Irvine, California
Every IDE I use except X Code (Eclipse, NetBeans, JDeveloper) is written in Java for platform independence.

I do a lot of server side work in Java EE. It's a pretty common technology behind the websites you use. A lot of in-house applications are written and maintained in Java in big companies as well. (it's sort of the "new" Visual Basic if you will. Some places still use .NET and VB.NET heavily tho)

Personally I believe Java is getting better rather than worse. EE especially has come a long way since 1.4.2.
 
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jerryobr

macrumors newbie
May 4, 2010
21
0
Instances of Flashback Virus?

Hi. I was wondering how many of you actually had an instance of the Flashback virus on your Mac's? I understand the importance of taking action to prevent its occurrence. I have a number of Macs, and none of them were ever infected. Same for many friends' Macs. Curious how widespread the infestation really turned out to be, versus the potential that security firms were touting.
 
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Codyak

macrumors 6502
Apr 6, 2012
370
127
DC
Hi. I was wondering how many of you actually had an instance of the Flashback virus on your Mac's? I understand the importance of taking action to prevent its occurrence. I have a number of Macs, and none of them were ever infected. Same for many friends' Macs. Curious how widespread the infestation really turned out to be, versus the potential that security firms were touting.
I also didn't personally know anyone who got it.
 
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50548

Guest
Apr 17, 2005
5,039
2
Currently in Switzerland
Hi. I was wondering how many of you actually had an instance of the Flashback virus on your Mac's? I understand the importance of taking action to prevent its occurrence. I have a number of Macs, and none of them were ever infected. Same for many friends' Macs. Curious how widespread the infestation really turned out to be, versus the potential that security firms were touting.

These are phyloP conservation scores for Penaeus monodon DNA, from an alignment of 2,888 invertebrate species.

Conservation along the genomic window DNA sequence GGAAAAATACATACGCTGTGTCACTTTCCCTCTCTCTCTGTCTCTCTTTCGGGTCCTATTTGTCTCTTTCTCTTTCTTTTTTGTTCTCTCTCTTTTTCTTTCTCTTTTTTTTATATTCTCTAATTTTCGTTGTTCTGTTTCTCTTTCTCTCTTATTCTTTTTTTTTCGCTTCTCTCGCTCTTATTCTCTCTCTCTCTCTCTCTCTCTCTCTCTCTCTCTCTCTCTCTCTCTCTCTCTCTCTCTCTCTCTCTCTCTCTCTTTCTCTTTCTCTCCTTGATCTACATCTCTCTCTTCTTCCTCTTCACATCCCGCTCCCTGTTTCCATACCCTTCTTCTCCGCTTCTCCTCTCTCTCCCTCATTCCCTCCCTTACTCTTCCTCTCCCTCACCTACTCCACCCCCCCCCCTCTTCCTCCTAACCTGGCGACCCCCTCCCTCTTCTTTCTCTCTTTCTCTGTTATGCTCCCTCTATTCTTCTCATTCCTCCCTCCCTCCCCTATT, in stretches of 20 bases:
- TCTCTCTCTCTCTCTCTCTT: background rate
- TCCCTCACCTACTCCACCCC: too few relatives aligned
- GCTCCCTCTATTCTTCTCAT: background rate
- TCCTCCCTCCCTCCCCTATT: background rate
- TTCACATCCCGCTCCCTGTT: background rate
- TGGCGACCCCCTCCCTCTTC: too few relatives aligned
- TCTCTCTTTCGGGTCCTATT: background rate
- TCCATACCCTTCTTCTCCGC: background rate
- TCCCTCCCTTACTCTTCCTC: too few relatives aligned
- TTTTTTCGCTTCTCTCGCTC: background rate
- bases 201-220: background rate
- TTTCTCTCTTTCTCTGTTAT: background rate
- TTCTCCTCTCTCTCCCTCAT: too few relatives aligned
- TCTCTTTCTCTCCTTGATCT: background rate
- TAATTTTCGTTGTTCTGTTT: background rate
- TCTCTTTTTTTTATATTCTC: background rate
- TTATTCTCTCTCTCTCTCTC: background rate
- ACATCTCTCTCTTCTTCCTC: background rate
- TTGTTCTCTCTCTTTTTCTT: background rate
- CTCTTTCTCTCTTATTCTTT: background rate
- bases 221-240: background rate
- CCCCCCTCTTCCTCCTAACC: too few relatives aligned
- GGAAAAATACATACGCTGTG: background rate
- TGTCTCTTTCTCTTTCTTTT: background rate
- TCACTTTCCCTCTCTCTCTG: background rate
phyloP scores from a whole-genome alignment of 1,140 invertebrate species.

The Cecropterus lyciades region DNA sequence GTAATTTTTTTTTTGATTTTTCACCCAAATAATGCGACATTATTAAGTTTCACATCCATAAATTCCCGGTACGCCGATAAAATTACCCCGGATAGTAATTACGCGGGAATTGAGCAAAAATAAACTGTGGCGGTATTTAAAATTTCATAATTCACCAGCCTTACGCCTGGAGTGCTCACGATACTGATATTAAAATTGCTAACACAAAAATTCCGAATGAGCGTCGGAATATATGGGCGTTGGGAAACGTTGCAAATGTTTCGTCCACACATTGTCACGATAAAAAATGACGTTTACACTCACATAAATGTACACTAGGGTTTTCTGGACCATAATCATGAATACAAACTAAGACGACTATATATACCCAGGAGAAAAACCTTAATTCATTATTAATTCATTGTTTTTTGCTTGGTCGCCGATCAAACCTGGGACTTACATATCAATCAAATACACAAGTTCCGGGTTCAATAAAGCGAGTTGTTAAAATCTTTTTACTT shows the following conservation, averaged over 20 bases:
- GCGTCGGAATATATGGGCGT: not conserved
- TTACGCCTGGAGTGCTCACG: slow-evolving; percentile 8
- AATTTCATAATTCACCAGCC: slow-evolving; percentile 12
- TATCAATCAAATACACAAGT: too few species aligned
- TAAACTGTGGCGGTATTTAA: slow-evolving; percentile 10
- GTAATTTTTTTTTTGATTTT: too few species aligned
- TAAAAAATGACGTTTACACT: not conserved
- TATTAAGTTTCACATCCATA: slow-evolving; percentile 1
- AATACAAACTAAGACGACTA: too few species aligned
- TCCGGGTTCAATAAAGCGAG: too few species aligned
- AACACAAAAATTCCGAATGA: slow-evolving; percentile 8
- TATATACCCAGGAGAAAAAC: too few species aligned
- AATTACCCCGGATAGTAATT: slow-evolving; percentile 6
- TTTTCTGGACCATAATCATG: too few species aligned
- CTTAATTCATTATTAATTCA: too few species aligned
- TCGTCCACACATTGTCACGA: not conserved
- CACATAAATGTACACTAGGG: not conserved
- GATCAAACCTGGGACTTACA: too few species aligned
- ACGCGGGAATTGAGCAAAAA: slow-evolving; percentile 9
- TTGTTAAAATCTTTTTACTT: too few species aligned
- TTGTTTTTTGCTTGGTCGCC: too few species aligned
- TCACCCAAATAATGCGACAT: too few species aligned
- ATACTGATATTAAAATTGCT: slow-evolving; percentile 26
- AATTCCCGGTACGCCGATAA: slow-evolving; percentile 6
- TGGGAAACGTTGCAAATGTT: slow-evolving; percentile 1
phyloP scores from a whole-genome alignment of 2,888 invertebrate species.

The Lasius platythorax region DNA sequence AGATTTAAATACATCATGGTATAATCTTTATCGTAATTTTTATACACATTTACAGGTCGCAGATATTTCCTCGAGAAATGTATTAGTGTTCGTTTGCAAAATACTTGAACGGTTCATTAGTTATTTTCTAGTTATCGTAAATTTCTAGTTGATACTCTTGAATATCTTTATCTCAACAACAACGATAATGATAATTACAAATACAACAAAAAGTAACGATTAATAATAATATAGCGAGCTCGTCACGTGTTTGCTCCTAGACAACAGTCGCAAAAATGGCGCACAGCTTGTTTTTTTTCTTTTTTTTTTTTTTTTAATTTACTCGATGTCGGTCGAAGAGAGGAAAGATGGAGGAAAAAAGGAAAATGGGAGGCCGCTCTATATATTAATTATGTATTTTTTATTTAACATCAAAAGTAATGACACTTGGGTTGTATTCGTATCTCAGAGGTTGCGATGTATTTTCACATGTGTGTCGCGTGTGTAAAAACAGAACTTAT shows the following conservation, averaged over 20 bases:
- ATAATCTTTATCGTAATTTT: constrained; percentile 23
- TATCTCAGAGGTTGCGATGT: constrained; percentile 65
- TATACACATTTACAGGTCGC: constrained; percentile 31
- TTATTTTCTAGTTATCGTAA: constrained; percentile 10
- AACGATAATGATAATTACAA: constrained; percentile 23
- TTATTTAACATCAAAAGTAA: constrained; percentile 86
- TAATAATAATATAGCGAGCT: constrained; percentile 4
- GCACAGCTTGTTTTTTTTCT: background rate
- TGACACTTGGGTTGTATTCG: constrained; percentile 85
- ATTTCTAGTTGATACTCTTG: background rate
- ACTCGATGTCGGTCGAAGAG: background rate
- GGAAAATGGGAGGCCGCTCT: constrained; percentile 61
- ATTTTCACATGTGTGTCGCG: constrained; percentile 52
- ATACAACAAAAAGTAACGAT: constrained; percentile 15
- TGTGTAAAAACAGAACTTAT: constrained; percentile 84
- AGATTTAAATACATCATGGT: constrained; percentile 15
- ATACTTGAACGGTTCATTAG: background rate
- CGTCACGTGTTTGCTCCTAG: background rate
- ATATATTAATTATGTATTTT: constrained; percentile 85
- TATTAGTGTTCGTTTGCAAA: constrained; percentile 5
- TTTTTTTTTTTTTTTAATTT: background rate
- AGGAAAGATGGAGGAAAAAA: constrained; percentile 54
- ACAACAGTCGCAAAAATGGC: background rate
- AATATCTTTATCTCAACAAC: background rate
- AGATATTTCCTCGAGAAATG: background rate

None here (or ever for that matter) - AND none for all my friends as well. Even after 10 years, there are still no viruses on OS X.
 
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r.harris1

macrumors 6502a
Feb 20, 2012
830
928
Denver, Colorado, USA
Who cares about Java anyway/nowadays?
A tremendous amount of enterprise server-side development is Java-based. This means things like provisioning systems in telecom, billing systems, customer chat, preference management, identity management, etc behind a lot of the web sites you use will very likely have a strong Java presence, among many other things.

So the answer is "Lots of people and companies".
 
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macsmurf

macrumors 65816
Aug 3, 2007
1,199
605
Who cares about Java anyway/nowadays?
Given that Java is one of the most popular programming language in the world, at lot of developers (including me) care. It means I can use my mac at work.